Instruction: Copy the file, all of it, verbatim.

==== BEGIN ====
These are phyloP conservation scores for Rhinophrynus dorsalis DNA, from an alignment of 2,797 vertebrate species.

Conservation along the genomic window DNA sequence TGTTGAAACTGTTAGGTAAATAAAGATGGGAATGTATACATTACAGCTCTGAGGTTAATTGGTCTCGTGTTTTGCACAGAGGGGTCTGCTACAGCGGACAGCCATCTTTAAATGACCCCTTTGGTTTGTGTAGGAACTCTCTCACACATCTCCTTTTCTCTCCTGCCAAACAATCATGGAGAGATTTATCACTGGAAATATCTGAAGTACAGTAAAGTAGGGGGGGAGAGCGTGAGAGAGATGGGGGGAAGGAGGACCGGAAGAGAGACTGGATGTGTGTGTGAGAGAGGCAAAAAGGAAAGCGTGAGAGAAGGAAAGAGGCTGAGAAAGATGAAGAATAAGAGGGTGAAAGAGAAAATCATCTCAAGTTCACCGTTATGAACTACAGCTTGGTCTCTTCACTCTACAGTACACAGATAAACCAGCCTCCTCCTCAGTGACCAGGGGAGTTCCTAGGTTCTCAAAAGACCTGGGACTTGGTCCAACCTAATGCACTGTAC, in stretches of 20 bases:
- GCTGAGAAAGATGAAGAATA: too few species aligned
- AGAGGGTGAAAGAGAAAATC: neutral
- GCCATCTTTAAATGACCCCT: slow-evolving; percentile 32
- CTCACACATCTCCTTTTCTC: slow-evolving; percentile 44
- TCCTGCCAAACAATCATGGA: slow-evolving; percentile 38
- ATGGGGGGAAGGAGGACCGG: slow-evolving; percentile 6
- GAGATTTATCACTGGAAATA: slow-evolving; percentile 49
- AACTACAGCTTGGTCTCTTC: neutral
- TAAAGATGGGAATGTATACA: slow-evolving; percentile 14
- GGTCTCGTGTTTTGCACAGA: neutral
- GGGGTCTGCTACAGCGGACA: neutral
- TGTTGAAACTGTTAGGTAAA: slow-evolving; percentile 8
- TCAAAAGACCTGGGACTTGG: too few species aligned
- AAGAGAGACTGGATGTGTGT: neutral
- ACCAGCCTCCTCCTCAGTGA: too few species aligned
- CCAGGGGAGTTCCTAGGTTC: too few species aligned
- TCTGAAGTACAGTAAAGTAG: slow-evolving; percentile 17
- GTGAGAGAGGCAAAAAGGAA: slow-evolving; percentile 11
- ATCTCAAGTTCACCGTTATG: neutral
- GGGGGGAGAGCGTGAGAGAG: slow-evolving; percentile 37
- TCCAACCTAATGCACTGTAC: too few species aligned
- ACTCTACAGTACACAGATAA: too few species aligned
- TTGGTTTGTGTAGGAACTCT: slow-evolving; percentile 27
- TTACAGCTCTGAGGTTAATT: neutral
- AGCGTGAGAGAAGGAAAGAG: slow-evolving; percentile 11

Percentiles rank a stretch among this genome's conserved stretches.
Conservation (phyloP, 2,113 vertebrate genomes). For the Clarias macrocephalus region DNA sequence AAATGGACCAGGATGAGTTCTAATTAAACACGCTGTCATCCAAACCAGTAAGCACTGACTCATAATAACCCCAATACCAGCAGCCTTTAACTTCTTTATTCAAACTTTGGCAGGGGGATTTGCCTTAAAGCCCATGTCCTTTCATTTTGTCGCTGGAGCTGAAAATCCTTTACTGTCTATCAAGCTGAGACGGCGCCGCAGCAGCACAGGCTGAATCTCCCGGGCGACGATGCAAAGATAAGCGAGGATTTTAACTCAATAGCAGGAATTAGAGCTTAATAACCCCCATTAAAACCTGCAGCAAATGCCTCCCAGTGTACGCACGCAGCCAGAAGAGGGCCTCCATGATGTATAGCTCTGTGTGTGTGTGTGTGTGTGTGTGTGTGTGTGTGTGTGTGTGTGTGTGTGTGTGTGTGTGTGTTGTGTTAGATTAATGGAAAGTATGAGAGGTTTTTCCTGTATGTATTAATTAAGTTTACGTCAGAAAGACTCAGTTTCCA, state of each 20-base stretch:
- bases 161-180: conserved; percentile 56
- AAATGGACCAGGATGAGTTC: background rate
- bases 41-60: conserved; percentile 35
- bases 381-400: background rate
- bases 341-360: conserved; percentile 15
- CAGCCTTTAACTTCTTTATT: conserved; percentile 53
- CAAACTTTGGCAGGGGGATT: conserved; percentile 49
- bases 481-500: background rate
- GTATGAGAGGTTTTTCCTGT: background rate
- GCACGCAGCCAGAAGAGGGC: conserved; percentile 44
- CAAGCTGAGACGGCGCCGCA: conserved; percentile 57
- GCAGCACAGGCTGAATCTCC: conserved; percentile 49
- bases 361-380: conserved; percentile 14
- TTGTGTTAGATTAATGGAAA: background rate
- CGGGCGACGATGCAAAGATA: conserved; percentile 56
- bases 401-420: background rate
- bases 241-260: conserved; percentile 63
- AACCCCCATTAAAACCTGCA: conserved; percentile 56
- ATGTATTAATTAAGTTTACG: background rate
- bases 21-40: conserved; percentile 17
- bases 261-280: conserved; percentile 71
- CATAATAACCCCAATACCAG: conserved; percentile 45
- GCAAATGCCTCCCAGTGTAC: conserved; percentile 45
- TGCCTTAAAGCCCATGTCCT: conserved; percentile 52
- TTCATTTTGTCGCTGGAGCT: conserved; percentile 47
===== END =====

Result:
These are phyloP conservation scores for Rhinophrynus dorsalis DNA, from an alignment of 2,797 vertebrate species.

Conservation along the genomic window DNA sequence TGTTGAAACTGTTAGGTAAATAAAGATGGGAATGTATACATTACAGCTCTGAGGTTAATTGGTCTCGTGTTTTGCACAGAGGGGTCTGCTACAGCGGACAGCCATCTTTAAATGACCCCTTTGGTTTGTGTAGGAACTCTCTCACACATCTCCTTTTCTCTCCTGCCAAACAATCATGGAGAGATTTATCACTGGAAATATCTGAAGTACAGTAAAGTAGGGGGGGAGAGCGTGAGAGAGATGGGGGGAAGGAGGACCGGAAGAGAGACTGGATGTGTGTGTGAGAGAGGCAAAAAGGAAAGCGTGAGAGAAGGAAAGAGGCTGAGAAAGATGAAGAATAAGAGGGTGAAAGAGAAAATCATCTCAAGTTCACCGTTATGAACTACAGCTTGGTCTCTTCACTCTACAGTACACAGATAAACCAGCCTCCTCCTCAGTGACCAGGGGAGTTCCTAGGTTCTCAAAAGACCTGGGACTTGGTCCAACCTAATGCACTGTAC, in stretches of 20 bases:
- GCTGAGAAAGATGAAGAATA: too few species aligned
- AGAGGGTGAAAGAGAAAATC: neutral
- GCCATCTTTAAATGACCCCT: slow-evolving; percentile 32
- CTCACACATCTCCTTTTCTC: slow-evolving; percentile 44
- TCCTGCCAAACAATCATGGA: slow-evolving; percentile 38
- ATGGGGGGAAGGAGGACCGG: slow-evolving; percentile 6
- GAGATTTATCACTGGAAATA: slow-evolving; percentile 49
- AACTACAGCTTGGTCTCTTC: neutral
- TAAAGATGGGAATGTATACA: slow-evolving; percentile 14
- GGTCTCGTGTTTTGCACAGA: neutral
- GGGGTCTGCTACAGCGGACA: neutral
- TGTTGAAACTGTTAGGTAAA: slow-evolving; percentile 8
- TCAAAAGACCTGGGACTTGG: too few species aligned
- AAGAGAGACTGGATGTGTGT: neutral
- ACCAGCCTCCTCCTCAGTGA: too few species aligned
- CCAGGGGAGTTCCTAGGTTC: too few species aligned
- TCTGAAGTACAGTAAAGTAG: slow-evolving; percentile 17
- GTGAGAGAGGCAAAAAGGAA: slow-evolving; percentile 11
- ATCTCAAGTTCACCGTTATG: neutral
- GGGGGGAGAGCGTGAGAGAG: slow-evolving; percentile 37
- TCCAACCTAATGCACTGTAC: too few species aligned
- ACTCTACAGTACACAGATAA: too few species aligned
- TTGGTTTGTGTAGGAACTCT: slow-evolving; percentile 27
- TTACAGCTCTGAGGTTAATT: neutral
- AGCGTGAGAGAAGGAAAGAG: slow-evolving; percentile 11

Percentiles rank a stretch among this genome's conserved stretches.
Conservation (phyloP, 2,113 vertebrate genomes). For the Clarias macrocephalus region DNA sequence AAATGGACCAGGATGAGTTCTAATTAAACACGCTGTCATCCAAACCAGTAAGCACTGACTCATAATAACCCCAATACCAGCAGCCTTTAACTTCTTTATTCAAACTTTGGCAGGGGGATTTGCCTTAAAGCCCATGTCCTTTCATTTTGTCGCTGGAGCTGAAAATCCTTTACTGTCTATCAAGCTGAGACGGCGCCGCAGCAGCACAGGCTGAATCTCCCGGGCGACGATGCAAAGATAAGCGAGGATTTTAACTCAATAGCAGGAATTAGAGCTTAATAACCCCCATTAAAACCTGCAGCAAATGCCTCCCAGTGTACGCACGCAGCCAGAAGAGGGCCTCCATGATGTATAGCTCTGTGTGTGTGTGTGTGTGTGTGTGTGTGTGTGTGTGTGTGTGTGTGTGTGTGTGTGTGTGTGTTGTGTTAGATTAATGGAAAGTATGAGAGGTTTTTCCTGTATGTATTAATTAAGTTTACGTCAGAAAGACTCAGTTTCCA, state of each 20-base stretch:
- bases 161-180: conserved; percentile 56
- AAATGGACCAGGATGAGTTC: background rate
- bases 41-60: conserved; percentile 35
- bases 381-400: background rate
- bases 341-360: conserved; percentile 15
- CAGCCTTTAACTTCTTTATT: conserved; percentile 53
- CAAACTTTGGCAGGGGGATT: conserved; percentile 49
- bases 481-500: background rate
- GTATGAGAGGTTTTTCCTGT: background rate
- GCACGCAGCCAGAAGAGGGC: conserved; percentile 44
- CAAGCTGAGACGGCGCCGCA: conserved; percentile 57
- GCAGCACAGGCTGAATCTCC: conserved; percentile 49
- bases 361-380: conserved; percentile 14
- TTGTGTTAGATTAATGGAAA: background rate
- CGGGCGACGATGCAAAGATA: conserved; percentile 56
- bases 401-420: background rate
- bases 241-260: conserved; percentile 63
- AACCCCCATTAAAACCTGCA: conserved; percentile 56
- ATGTATTAATTAAGTTTACG: background rate
- bases 21-40: conserved; percentile 17
- bases 261-280: conserved; percentile 71
- CATAATAACCCCAATACCAG: conserved; percentile 45
- GCAAATGCCTCCCAGTGTAC: conserved; percentile 45
- TGCCTTAAAGCCCATGTCCT: conserved; percentile 52
- TTCATTTTGTCGCTGGAGCT: conserved; percentile 47